How Did Israel's Air Force Become the Best In the Middle East?

April 23, 2021 Topic: Security Region: Middle East Blog Brand: The Reboot Tags: IsraelUnited StatesMiddle EastIAFIDFF-22USSRF-16F-4J-10

How Did Israel's Air Force Become the Best In the Middle East?

Effective training, the weakness of its foes, and a flexible approach to design and procurement.


Here's What You Need To Remember: Israel’s current aerospace strategy depends on the health of its relationship with the United States. This is true both in terms of the availability of platforms, and in ongoing mutual technological development.

Since the 1960s, the air arm of the Israel Defense Forces (colloquially the IAF) has played a central role in the country’s defense. The ability of the Israeli Air Force to secure the battlefield and the civilian population from enemy air attack has enabled the IDF to fight at a huge advantage. At the same time, the IAF has demonstrated strategic reach, attacking critical targets at a considerable distance.


The dominance of the IAF has come about through effective training, the weakness of its foes, and a flexible approach to design and procurement. Over the years, the Israelis have tried various strategies for filling their air force with fighters, including buying from France, buying from the United States and building the planes themselves. They seem to have settled on a combination of the last two, with great effect.

Israel’s Early Technological Base

In its early years, Israel took what weapons it could from what buyers it could find. This meant that the IDF often operated with equipment of a variety of vintages, mostly secured from European producers. By the late 1950s, however, Israel had secured arms transfer relationships with several countries, most notably the United Kingdom and France. The relationship with France eventually blossomed, resulting in the transfer of high-technology military equipment, including Mirage fighters (and also significant technical assistance for Israel’s nuclear program). These Mirage fighters formed the core of the IAF in the 1967 Six-Day War, in which Israel largely destroyed its neighbors’ air forces in the first hours of the conflict.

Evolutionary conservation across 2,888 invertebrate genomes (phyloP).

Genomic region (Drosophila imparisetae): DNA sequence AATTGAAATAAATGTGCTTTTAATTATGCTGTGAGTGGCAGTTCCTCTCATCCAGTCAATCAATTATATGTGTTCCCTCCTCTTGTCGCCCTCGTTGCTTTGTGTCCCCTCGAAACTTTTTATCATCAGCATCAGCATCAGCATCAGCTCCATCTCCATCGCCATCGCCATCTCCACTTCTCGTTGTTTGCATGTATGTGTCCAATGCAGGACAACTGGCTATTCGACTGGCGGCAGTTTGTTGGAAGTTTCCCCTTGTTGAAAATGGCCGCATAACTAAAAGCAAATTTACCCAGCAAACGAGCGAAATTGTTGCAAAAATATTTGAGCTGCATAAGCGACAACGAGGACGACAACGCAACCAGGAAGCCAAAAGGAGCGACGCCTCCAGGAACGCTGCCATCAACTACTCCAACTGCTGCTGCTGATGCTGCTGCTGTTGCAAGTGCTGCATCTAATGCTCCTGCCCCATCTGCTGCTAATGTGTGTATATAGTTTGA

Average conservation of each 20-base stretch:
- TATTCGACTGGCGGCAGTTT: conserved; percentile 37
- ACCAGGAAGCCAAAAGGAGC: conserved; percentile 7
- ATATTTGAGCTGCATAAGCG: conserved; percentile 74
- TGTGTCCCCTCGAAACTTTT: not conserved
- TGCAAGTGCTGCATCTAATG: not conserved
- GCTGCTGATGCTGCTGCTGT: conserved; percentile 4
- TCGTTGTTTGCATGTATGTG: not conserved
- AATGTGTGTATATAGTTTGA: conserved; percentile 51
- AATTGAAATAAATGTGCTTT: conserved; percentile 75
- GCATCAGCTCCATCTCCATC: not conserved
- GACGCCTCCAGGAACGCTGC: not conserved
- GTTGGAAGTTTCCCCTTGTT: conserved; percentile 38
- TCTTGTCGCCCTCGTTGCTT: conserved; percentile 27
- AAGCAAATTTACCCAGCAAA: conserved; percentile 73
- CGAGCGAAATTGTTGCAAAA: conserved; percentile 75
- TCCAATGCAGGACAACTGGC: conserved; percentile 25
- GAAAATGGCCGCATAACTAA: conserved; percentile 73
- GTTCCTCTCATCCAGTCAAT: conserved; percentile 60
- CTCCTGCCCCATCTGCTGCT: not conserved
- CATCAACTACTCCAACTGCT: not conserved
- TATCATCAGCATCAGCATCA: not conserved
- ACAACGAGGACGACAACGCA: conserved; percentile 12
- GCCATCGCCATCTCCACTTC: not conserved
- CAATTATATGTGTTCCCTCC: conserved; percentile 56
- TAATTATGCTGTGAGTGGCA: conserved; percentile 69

In 1967, however, France imposed an arms embargo on Israel, which left Tel Aviv in a quandary. The IDF needed more fighters, and also sought capabilities that the Mirage could not provide, including medium-range ground strike. Under these conditions, the Israelis adopted the time-honored strategy of simply stealing what they needed. To complement their existing airframes, the Israelis acquired technical blueprints of the Mirage through espionage (possibly with the tolerance of some French authorities). The project resulted in two fighters, the Israel Aerospace Industries (IAI) Nesher and the IAI Kfir. The second employed more powerful American designed engines, and for a time served as the primary fighter of the IDF’s air arm. Both aircraft enjoyed export success, with the Nesher serving in Argentina and the Kfir flying for Colombia, Ecuador and Sri Lanka.

This investment helped drive the development of Israel’s aerospace sector, with big implications for the rest of Israel’s economy. Heavy state investment in military technological development does not always drive broader innovations in civilian technology. In this case, however, state investment provided a key pillar for the early development of Israel’s civilian technology sector. To many, the success of the Kfir suggested that Israel could stand on its own in aerospace technology, eliminating the need to rely on a foreign sponsor.

Nevertheless, Israel continued to invest heavily in foreign aircraft. The IDF began acquiring F-4 Phantoms in the late 1960s, and F-15 Eagles in the mid-1970s. The arrival of the latter in Israel inadvertently sparked a political crisis, as the first four aircraft landed after the beginning of the Sabbath. The ensuing controversy eventually brought down the first premiership of Yitzhak Rabin. But many in Israel, still buoyed by the relative success of the Kfir and hopeful about further developing Israel’s high-tech sector, believed that the country could aspire to develop its own fighter aircraft.